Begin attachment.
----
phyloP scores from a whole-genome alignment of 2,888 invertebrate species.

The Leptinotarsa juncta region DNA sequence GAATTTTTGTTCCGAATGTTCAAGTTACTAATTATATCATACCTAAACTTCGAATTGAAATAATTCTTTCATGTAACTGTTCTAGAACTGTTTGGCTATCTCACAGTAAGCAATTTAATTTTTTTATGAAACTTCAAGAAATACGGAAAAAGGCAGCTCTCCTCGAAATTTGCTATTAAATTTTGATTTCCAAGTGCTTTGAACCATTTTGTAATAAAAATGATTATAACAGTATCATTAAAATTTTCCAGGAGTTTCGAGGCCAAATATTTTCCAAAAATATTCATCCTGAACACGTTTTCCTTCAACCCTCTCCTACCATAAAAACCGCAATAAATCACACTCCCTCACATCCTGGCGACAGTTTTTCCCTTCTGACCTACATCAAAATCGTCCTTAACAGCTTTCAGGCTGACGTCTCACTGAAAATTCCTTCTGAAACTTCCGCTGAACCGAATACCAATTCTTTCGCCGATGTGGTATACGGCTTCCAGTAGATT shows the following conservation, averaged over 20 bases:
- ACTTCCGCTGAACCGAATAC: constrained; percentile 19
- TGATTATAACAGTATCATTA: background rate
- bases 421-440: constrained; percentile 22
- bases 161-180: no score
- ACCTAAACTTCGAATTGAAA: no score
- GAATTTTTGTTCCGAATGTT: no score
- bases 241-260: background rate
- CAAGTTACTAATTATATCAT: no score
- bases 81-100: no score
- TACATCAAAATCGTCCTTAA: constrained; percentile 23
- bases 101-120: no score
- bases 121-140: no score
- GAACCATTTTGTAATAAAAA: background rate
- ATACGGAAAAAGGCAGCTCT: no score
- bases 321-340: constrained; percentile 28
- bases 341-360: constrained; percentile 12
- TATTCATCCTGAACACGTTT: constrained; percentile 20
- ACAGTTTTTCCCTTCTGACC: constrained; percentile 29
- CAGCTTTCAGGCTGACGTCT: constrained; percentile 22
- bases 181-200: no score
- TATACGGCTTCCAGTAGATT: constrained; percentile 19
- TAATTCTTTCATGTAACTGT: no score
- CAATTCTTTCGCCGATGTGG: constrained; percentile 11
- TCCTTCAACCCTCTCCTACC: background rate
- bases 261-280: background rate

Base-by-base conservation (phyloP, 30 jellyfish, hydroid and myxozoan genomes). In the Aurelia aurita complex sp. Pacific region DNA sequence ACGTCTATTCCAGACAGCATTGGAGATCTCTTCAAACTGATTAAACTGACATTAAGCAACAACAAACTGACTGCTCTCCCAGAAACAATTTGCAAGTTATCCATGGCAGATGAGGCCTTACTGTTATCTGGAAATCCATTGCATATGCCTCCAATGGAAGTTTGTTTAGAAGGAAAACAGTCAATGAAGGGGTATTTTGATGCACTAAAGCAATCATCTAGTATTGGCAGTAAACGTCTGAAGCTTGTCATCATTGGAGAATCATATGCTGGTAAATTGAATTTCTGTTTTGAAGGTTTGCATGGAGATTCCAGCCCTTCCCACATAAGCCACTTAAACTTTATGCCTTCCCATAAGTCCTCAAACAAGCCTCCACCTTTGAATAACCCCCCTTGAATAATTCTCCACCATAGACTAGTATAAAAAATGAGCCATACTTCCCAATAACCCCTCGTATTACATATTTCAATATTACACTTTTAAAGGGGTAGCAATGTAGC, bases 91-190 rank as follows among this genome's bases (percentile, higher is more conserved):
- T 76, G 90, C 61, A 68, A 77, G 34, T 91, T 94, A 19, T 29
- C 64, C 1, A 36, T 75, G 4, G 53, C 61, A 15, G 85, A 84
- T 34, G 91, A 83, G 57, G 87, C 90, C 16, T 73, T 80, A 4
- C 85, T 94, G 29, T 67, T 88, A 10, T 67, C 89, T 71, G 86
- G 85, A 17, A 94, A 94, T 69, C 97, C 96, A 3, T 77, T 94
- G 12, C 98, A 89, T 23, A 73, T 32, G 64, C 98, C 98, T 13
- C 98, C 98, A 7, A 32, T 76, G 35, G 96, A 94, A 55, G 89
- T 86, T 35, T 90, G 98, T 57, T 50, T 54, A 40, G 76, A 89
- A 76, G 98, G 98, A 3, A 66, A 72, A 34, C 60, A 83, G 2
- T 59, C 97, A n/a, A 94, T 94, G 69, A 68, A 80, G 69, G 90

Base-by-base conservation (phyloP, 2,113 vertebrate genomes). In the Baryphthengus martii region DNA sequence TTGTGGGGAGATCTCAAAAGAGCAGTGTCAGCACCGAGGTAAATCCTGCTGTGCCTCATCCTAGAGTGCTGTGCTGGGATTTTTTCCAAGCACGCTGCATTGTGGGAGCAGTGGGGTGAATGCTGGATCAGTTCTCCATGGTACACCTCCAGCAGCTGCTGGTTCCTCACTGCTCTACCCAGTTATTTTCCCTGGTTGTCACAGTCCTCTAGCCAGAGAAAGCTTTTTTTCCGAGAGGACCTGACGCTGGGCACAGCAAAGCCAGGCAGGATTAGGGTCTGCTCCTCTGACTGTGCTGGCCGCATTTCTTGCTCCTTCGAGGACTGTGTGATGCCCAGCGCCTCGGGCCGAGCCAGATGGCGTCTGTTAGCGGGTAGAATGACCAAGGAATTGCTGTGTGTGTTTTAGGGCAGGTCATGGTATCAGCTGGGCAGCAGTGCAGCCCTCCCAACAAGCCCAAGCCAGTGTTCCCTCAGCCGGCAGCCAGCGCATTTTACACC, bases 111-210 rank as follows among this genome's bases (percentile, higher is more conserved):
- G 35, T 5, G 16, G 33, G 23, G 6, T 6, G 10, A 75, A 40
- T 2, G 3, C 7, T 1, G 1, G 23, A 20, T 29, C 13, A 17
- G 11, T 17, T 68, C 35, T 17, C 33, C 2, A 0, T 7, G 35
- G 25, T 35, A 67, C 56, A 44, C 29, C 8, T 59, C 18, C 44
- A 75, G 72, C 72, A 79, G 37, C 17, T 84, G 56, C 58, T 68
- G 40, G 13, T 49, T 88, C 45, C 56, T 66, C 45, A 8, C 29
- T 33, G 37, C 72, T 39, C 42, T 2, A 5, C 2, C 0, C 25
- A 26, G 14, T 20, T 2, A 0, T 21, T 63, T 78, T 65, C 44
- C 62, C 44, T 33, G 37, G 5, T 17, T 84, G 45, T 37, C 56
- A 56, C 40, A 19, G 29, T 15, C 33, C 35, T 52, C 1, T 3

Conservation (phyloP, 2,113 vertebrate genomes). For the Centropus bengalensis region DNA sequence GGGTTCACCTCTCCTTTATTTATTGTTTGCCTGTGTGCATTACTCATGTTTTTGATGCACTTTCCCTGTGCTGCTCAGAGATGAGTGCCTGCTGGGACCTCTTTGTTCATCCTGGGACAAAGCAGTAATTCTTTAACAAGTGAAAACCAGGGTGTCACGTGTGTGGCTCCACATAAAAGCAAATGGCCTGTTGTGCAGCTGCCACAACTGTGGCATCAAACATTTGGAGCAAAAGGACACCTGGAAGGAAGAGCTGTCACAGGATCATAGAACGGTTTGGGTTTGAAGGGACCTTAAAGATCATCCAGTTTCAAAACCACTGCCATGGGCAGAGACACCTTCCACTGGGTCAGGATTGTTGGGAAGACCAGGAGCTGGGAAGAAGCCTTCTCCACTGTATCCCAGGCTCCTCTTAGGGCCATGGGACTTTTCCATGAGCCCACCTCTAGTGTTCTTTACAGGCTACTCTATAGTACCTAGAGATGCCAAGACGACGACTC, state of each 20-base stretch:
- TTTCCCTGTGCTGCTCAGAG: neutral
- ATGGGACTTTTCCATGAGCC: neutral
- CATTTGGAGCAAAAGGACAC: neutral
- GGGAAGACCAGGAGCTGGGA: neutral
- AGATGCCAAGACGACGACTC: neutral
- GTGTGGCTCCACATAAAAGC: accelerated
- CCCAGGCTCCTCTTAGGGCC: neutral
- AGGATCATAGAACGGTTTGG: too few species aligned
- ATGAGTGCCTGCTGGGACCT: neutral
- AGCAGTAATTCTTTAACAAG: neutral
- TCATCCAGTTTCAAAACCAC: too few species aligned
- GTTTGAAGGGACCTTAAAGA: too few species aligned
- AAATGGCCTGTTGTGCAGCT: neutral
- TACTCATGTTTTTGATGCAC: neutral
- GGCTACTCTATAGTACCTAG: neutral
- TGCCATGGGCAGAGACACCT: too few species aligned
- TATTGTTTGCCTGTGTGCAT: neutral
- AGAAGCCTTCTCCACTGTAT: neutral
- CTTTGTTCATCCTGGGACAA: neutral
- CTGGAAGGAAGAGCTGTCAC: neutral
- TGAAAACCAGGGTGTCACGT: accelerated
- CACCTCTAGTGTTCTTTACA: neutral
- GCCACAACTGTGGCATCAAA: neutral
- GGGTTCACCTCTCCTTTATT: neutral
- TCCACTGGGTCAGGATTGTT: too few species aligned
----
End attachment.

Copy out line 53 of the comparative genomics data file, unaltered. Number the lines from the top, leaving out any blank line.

- CATTTGGAGCAAAAGGACAC: neutral